Advanced Television

Ad crisis hastens Spain’s TV shake-out

October 25, 2011

From David del Valle in Madrid

The free-fall of TV advertising revenues is speeding up the reorganisation of the Spanish TV market, with a second consolidation process now under way in the commercial TV sector, a far-reaching reshuffle of the DTT channels with new entrants and a multiplatform approach of the pay-TV companies to exploit new windows and capture new clients.

The latest data from Infoadex reveals that TV ad revenues dropped by 7.5 per cent until September with TV channels losing €132 million, from €1.767 billion the same period last year to €1.635 million. The two largest private TV companies, Mediaset-owned Tele 5 and Antena 3, took most of the ad revenues (two out of three adverts are shown on their channels) creating a huge gap in comparison with other smaller (DTT broadcasters).

Their duopoly is likely to be intensified with the possible merger between Antena 3 TV and La Sexta, the second consolidation move following the merger between Tele 5 and Cuatro last November. The agreement may be concluded by the end of the year with the new company up and running from next January. Up to September, Antena 3 had €490 million in ad revenues, up 1.8 per cent, with an ad market share of 30.3 per cent while Tele 5 and Cuatro together made €711 million, down 10 per cent, though, with an ad market share of 43.5 per cent. La Sexta’s ad revenues fell by 2.6 per cent to €190 million.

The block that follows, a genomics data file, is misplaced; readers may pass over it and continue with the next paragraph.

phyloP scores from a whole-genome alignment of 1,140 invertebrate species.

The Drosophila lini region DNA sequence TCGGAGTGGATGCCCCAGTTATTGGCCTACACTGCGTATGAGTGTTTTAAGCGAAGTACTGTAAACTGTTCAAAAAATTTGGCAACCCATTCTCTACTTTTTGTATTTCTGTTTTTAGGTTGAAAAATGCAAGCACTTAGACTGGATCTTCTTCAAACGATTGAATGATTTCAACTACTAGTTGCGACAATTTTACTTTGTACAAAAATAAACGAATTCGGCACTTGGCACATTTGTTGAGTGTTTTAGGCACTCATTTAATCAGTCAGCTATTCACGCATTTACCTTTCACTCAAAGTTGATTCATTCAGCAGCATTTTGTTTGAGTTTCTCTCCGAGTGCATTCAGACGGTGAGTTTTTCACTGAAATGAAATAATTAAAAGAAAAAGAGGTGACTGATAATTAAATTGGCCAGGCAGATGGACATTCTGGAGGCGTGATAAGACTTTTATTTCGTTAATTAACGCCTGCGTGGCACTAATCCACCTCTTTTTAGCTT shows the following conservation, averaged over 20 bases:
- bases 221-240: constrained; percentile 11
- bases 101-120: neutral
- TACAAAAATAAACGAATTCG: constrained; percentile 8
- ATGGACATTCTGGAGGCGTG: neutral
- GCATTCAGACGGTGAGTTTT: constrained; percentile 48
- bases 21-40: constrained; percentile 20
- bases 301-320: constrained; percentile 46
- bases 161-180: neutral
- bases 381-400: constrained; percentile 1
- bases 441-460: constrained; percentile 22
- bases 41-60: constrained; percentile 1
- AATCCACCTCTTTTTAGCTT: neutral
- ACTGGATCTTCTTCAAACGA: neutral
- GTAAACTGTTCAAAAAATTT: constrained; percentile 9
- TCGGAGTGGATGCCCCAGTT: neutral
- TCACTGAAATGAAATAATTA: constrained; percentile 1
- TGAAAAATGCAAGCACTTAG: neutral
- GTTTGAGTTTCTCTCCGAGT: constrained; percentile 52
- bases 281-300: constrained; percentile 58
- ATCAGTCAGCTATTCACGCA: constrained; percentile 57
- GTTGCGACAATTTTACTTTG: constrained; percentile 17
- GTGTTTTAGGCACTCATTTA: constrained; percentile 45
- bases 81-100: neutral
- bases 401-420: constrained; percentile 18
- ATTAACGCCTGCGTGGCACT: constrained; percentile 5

Other DTT channels saw their ad revenues fall significantly. Veo 7, owned by Unidad Editorial, publisher of the El Mundo newspaper, experienced a decline of €28.02 million to €11.8 million; Disney Channel lost 15.4 per cent of its ad revenues to €14 million and Intereconomia’s ad revenues dropped by 39 per cent. Regional TV channels lost 24.4 per cent of their ad revenues to €150.2 million. Overall, ad revenues in nationwide TV channels fell by 5.3 per cent to €1.442 billion; pay-TV and DTT were down 5.8 per cent.

This gloomy situation is driving smaller DTT channels such as Veo TV or La 10 to sub-let their DTT licences as they cannot afford to maintain their DTT services with an annual cost of around €5 million. New entrants, above all foreign companies, are taking the opportunity of entering the Spanish FTA DTT market, as has been seen with Disney and Discovery Networks. The latter recently signed an agreement with Veo to launch Discovery Max in January. Other possible candidates include Fox and Viacom. A small Spanish DTT channel, Intereconomia, specialised in financial information, has come up with the request to its viewers to give donations to save the channel. In the pay-TV business, Digital Plus has become Canal Plus to exploit the popularity of the brand and, like other pay TV operators, is reaching agreements with other possible distribution platforms to distribute its own pay-TV services.

Categories: Ads, Advertising, Articles, Broadcast, Pay TV